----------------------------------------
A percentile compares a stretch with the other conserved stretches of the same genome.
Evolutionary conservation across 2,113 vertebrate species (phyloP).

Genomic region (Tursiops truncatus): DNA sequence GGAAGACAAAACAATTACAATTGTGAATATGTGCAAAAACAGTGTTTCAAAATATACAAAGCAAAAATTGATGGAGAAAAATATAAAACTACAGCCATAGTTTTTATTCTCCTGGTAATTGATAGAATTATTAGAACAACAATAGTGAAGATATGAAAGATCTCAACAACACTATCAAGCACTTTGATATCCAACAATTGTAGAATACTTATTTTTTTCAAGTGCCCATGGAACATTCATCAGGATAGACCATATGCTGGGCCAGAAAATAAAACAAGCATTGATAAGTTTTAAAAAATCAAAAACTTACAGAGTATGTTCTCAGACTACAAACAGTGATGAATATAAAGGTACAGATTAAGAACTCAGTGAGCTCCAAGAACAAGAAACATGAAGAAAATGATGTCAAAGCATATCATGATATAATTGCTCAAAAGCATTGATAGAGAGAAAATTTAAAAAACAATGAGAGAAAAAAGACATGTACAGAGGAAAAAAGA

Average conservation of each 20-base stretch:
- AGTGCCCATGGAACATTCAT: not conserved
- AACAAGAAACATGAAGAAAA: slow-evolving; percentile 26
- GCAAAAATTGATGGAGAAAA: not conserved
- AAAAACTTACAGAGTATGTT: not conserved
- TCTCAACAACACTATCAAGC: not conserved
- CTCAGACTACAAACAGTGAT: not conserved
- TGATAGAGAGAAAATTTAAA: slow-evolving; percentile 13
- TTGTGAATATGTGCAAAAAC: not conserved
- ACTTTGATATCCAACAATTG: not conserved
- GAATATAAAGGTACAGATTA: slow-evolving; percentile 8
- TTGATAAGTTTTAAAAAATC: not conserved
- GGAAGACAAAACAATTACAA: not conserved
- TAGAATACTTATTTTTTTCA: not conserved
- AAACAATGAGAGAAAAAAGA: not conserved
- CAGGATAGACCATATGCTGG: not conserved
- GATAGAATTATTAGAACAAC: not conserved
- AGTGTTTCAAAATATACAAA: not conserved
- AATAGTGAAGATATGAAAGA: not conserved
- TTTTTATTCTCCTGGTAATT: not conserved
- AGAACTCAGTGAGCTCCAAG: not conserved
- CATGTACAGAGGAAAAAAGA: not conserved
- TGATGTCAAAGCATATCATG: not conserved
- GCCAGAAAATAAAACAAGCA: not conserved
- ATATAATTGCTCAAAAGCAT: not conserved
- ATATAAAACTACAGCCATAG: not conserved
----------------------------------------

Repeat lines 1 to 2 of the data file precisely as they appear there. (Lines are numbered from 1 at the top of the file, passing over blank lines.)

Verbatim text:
A percentile compares a stretch with the other conserved stretches of the same genome.
Evolutionary conservation across 2,113 vertebrate species (phyloP).